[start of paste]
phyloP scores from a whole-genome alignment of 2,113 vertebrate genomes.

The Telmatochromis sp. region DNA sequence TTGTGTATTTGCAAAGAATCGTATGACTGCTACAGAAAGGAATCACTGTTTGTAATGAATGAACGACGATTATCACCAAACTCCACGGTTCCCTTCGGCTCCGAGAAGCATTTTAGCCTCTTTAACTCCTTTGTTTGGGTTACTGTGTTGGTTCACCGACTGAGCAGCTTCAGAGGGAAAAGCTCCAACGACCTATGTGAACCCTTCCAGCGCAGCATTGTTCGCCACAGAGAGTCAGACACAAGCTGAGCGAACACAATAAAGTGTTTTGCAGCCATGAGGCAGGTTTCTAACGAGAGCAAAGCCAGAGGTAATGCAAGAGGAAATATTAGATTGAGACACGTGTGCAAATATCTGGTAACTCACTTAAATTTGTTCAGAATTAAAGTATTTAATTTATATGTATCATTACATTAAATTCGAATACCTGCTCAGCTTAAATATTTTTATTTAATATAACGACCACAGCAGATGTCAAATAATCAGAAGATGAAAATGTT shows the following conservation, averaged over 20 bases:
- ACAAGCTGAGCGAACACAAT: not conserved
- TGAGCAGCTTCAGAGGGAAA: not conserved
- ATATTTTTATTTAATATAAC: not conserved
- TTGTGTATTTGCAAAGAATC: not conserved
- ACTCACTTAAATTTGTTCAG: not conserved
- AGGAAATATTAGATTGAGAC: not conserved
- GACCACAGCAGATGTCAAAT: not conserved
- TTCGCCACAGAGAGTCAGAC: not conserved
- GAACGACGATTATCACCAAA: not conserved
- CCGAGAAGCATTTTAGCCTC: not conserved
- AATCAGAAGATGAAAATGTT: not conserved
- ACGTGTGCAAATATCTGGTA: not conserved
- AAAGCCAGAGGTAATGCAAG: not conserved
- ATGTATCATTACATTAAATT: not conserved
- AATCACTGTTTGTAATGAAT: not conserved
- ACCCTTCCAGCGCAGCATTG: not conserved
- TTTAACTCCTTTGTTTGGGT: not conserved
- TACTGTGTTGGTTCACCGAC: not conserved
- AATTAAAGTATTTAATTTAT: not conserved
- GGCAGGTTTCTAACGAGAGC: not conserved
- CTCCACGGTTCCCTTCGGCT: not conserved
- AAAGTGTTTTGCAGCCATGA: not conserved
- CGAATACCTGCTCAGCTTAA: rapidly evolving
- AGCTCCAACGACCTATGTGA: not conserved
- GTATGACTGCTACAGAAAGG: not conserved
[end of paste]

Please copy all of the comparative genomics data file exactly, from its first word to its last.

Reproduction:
phyloP scores from a whole-genome alignment of 2,113 vertebrate genomes.

The Telmatochromis sp. region DNA sequence TTGTGTATTTGCAAAGAATCGTATGACTGCTACAGAAAGGAATCACTGTTTGTAATGAATGAACGACGATTATCACCAAACTCCACGGTTCCCTTCGGCTCCGAGAAGCATTTTAGCCTCTTTAACTCCTTTGTTTGGGTTACTGTGTTGGTTCACCGACTGAGCAGCTTCAGAGGGAAAAGCTCCAACGACCTATGTGAACCCTTCCAGCGCAGCATTGTTCGCCACAGAGAGTCAGACACAAGCTGAGCGAACACAATAAAGTGTTTTGCAGCCATGAGGCAGGTTTCTAACGAGAGCAAAGCCAGAGGTAATGCAAGAGGAAATATTAGATTGAGACACGTGTGCAAATATCTGGTAACTCACTTAAATTTGTTCAGAATTAAAGTATTTAATTTATATGTATCATTACATTAAATTCGAATACCTGCTCAGCTTAAATATTTTTATTTAATATAACGACCACAGCAGATGTCAAATAATCAGAAGATGAAAATGTT shows the following conservation, averaged over 20 bases:
- ACAAGCTGAGCGAACACAAT: not conserved
- TGAGCAGCTTCAGAGGGAAA: not conserved
- ATATTTTTATTTAATATAAC: not conserved
- TTGTGTATTTGCAAAGAATC: not conserved
- ACTCACTTAAATTTGTTCAG: not conserved
- AGGAAATATTAGATTGAGAC: not conserved
- GACCACAGCAGATGTCAAAT: not conserved
- TTCGCCACAGAGAGTCAGAC: not conserved
- GAACGACGATTATCACCAAA: not conserved
- CCGAGAAGCATTTTAGCCTC: not conserved
- AATCAGAAGATGAAAATGTT: not conserved
- ACGTGTGCAAATATCTGGTA: not conserved
- AAAGCCAGAGGTAATGCAAG: not conserved
- ATGTATCATTACATTAAATT: not conserved
- AATCACTGTTTGTAATGAAT: not conserved
- ACCCTTCCAGCGCAGCATTG: not conserved
- TTTAACTCCTTTGTTTGGGT: not conserved
- TACTGTGTTGGTTCACCGAC: not conserved
- AATTAAAGTATTTAATTTAT: not conserved
- GGCAGGTTTCTAACGAGAGC: not conserved
- CTCCACGGTTCCCTTCGGCT: not conserved
- AAAGTGTTTTGCAGCCATGA: not conserved
- CGAATACCTGCTCAGCTTAA: rapidly evolving
- AGCTCCAACGACCTATGTGA: not conserved
- GTATGACTGCTACAGAAAGG: not conserved